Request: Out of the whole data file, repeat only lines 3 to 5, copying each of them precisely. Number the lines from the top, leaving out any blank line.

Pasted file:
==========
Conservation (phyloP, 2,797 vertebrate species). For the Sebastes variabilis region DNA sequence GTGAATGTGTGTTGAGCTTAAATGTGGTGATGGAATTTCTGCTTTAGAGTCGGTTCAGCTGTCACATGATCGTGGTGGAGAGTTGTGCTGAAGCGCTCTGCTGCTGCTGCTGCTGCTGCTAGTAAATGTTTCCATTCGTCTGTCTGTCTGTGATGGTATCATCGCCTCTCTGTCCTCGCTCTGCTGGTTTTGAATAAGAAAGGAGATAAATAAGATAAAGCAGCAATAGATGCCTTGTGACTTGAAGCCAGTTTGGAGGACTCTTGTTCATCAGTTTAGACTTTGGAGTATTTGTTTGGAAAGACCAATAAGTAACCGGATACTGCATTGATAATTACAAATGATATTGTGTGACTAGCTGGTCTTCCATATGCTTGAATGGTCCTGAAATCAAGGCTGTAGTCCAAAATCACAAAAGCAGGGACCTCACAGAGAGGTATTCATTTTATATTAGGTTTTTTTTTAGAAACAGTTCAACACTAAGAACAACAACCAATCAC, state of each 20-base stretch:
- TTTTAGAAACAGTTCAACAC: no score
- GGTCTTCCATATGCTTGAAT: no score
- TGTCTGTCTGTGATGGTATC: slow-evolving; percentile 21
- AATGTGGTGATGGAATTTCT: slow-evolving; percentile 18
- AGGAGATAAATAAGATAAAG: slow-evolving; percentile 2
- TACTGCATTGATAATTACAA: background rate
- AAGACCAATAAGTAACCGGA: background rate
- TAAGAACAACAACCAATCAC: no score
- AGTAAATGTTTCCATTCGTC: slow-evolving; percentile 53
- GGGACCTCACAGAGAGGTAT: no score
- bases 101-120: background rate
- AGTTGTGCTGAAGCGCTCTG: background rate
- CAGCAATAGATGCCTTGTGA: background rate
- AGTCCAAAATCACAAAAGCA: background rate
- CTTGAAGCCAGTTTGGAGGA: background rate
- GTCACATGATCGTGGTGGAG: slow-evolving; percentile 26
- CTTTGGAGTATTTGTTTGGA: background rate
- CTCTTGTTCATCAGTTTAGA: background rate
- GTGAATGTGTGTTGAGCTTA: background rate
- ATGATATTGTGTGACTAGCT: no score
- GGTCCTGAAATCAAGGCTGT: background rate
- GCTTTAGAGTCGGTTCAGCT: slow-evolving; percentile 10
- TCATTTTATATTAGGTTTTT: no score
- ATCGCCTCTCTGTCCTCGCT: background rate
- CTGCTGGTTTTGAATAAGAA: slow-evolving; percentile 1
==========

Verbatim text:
- GGTCTTCCATATGCTTGAAT: no score
- TGTCTGTCTGTGATGGTATC: slow-evolving; percentile 21
- AATGTGGTGATGGAATTTCT: slow-evolving; percentile 18